Thu, Mar 07, 2019 - Page 8 News List

Taiwan — not Zhonghua — minzu

By Jerome Keating

With the downfall of the Qing in 1911, the term Zhonghua minzu gained in popularity and its manipulation began to spread.

Mongolia and Tibet wished to break free. However, then-Chinese president Yuan Shikai (袁世凱), who fancied himself as a new emperor, invoked Zhonghua minzu to keep Mongolia in the fold.

Time moved on and Taiwan was still not part of the Zhong-hua minzu scene. In 1935, Chiang Kai-shek (蔣介石) sent Chen Yi (陳儀) over to watch the 40th anniversary of Japan’s rule on Taiwan. There was no cry for “return Taiwan” or to make it part of Zhonghua minzu.

Similarly, Mao Zedong (毛澤東), in talking to Edward Snow in the 1930s, advocated that Taiwan become independent of Japan. He supported a Taiwanese revolt, which would basically create an independent Taiwan.

After World War II, things took a different turn; Chiang pillaged Taiwan’s resources and would eventually use it as an escape base after he lost the Chinese Civil War.

However, Mongolia lucked out; the Soviet Union wished to have a nice buffer state between it and its Chinese comrades, and so it supported a referendum, which the Mongols won. Mongolia was no longer part of Zhonghua minzu.

There were still Mongols inside China in what is now called Inner Mongolia, but because they needed Soviet support, Mao and the CCP let Mongolia slip away.

Taiwan’s problems began in this period. When the Chinese Nationalist Party (KMT) lost the Chinese Civil War, Chiang and the KMT fled to and occupied Taiwan with their one-party state. They still claimed they were the rightful rulers of all of China since their 1947 Republic of China (ROC) Constitution saw Taiwan and even Mongolia as spoils of war and part of the ROC.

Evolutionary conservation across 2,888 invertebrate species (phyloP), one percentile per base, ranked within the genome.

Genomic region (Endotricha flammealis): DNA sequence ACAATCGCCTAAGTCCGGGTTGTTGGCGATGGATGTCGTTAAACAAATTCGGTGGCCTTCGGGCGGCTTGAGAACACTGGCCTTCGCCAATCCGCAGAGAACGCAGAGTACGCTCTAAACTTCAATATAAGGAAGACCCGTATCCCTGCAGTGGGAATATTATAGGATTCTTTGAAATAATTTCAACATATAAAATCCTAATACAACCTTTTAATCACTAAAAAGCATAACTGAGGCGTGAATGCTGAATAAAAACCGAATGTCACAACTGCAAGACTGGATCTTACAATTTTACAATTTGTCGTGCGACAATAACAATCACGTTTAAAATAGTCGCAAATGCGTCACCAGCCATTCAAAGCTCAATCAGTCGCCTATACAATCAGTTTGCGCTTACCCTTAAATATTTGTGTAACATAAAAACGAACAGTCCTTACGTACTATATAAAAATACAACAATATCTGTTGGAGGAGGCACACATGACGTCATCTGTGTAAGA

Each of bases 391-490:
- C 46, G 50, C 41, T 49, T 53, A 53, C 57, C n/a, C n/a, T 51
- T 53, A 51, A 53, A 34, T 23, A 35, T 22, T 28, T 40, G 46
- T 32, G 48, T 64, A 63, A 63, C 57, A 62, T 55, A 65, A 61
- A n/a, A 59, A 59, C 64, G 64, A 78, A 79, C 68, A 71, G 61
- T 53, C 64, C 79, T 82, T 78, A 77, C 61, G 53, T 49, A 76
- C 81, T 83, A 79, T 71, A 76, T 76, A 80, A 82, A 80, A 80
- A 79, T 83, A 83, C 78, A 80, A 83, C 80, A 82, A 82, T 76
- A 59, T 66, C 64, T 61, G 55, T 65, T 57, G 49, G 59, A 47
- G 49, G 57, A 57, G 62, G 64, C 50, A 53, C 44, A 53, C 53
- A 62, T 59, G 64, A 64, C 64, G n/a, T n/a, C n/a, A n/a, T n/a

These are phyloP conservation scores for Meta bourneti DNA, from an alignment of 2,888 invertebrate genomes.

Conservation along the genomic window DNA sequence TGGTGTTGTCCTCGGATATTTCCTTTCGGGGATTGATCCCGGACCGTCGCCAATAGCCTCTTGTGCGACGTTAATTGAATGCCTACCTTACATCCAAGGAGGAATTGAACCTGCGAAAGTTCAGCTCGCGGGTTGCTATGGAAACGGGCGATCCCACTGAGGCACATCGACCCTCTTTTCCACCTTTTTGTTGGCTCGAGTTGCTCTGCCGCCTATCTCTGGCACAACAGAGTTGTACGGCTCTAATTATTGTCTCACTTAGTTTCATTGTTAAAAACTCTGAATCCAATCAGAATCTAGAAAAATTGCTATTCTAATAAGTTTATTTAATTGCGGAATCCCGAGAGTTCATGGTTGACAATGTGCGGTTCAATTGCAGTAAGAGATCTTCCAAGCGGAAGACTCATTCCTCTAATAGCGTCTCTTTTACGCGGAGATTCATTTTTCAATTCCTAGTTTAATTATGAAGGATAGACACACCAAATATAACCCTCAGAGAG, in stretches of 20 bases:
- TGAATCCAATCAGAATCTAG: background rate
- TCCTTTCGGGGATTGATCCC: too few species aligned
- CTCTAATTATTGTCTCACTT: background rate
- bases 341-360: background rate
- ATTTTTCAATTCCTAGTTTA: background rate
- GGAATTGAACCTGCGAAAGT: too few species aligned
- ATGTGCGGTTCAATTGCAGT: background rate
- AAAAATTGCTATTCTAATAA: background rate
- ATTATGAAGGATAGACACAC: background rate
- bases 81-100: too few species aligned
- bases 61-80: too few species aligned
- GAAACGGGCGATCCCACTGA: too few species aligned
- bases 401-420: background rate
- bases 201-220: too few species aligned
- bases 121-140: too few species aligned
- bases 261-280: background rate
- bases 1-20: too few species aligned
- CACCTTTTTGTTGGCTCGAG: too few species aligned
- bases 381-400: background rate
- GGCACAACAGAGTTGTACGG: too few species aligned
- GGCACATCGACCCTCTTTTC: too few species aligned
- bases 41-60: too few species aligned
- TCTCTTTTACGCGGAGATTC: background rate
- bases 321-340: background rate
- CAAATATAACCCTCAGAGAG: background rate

The 1952 Treaty of San Francisco denied this; Japan did give up Taiwan, but did not specify a recipient. It was not part of either the ROC’s or the People’s Republic of China’s (PRC) concept of Zhonghua minzu. The treaty did not recognize Taiwan as part of Zhonghua minzu.

In 1987, martial law was lifted in Taiwan and it became a democracy. It threw off the one-party state and talk of Taiwan’s de facto independence became realistic and more vocal.

On the other hand, the term Zhonghua minzu became a byword for those wanting to claim and subordinate Taiwan’s democracy.

The term again gained prominence with the bogus “1992 consensus” created in 2000 by then-Mainland Affairs Council chairman Su Chi (蘇起).

There was no consensus. On the ROC side there was “one China, with different interpretations” whereas on the PRC side, there was “one China, and time is running out for you to accept our interpretation.”

For the KMT, the term Zhonghua minzu took on special meaning. It signified that it did not really lose the civil war, and that it and the CCP were all fighting for the same thing. It became willing to trade Taiwan’s democracy for its version of Zhonghua minzu, where allegedly all are friends and can make money together.

Thus when the phrase is uttered, for Taiwanese, it means you will lose your democracy. The CCP want your land and your location. It can all be claimed in the spirit of Zhonghua minzu. In effect, it means that Taiwan’s democracy must be sacrificed for the “unity” of China.

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